By Jaime Cota, Cittac
First they fired the workers from the maquiladora across the street, and I did not speak out—
Because I didn’t work there.
Then they shut down the night shift at my factory, and I did not speak out—
Because I worked during the day shift.
Then they fired all the new employees, and I did not speak out—
Because I’d been working there for more than five years.
Then they told me I was fired—
And there was no one left to speak out for me.
Translated by David Schmidt, Si Se Puede
More on Cota, first published in CityBeat:
Matter of enforcement
by Kinsee Morlan
Born in the bloody wake of the Mexican Revolution, the 1917 Constitution of Mexico is actually pretty progressive. Mexican labor laws, according to Jaime Cota, a legal representative who’s worked on thousands of cases involving workers’ rights in Tijuana, are particularly advanced. The problem, he says, is the lack of enforcement.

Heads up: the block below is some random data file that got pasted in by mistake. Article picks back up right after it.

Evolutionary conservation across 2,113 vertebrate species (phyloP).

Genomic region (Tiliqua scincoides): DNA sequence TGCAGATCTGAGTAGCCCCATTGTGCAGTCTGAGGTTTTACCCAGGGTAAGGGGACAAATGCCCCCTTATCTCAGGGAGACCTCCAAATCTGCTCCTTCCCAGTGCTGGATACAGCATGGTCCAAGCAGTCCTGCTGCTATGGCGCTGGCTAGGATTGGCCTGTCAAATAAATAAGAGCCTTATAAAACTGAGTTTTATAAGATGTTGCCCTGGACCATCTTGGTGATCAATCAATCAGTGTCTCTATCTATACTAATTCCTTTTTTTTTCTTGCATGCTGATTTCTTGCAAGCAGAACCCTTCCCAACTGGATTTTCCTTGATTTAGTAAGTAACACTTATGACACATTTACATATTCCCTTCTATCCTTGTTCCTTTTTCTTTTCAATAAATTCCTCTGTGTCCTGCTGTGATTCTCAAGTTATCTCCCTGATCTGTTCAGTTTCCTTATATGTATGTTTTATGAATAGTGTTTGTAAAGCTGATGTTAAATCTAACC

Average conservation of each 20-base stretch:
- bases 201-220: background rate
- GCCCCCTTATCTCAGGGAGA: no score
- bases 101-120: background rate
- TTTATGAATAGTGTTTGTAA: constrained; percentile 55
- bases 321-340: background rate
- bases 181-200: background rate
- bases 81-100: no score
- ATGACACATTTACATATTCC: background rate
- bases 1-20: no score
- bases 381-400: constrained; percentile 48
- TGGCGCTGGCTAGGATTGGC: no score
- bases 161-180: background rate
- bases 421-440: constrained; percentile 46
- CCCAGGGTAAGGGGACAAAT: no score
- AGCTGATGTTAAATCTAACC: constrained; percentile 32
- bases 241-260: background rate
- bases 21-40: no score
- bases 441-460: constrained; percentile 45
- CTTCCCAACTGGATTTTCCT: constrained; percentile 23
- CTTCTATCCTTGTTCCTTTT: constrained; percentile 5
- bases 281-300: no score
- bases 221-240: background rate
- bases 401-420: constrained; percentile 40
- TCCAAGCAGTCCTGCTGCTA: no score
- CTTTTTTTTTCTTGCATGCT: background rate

Here are just a few examples from Title VI, the labor and social security laws, of the 1917 Mexican Constitution:
* The maximum duration of work for one day shall be eight hours.
* For every six days of work, a worker must have a least one day of rest.
* Equal wages shall be paid for equal work, regardless of sex or nationality.
* The general minimum wage must be sufficient to satisfy the normal material, social and cultural needs of the head of a family and to provide for the compulsory education of his children.
* The laws shall recognize strikes and lockouts as rights of workmen and employers. Strikes shall be legal when they have as their purpose the attaining of an equilibrium among the various factors of production.
* Women shall be entitled to one month’s leave prior to the approximate date indicated for childbirth and to two months’ leave after such date. During the nursing period, they shall have two extra rest periods a day, of a half hour each, for nursing their children.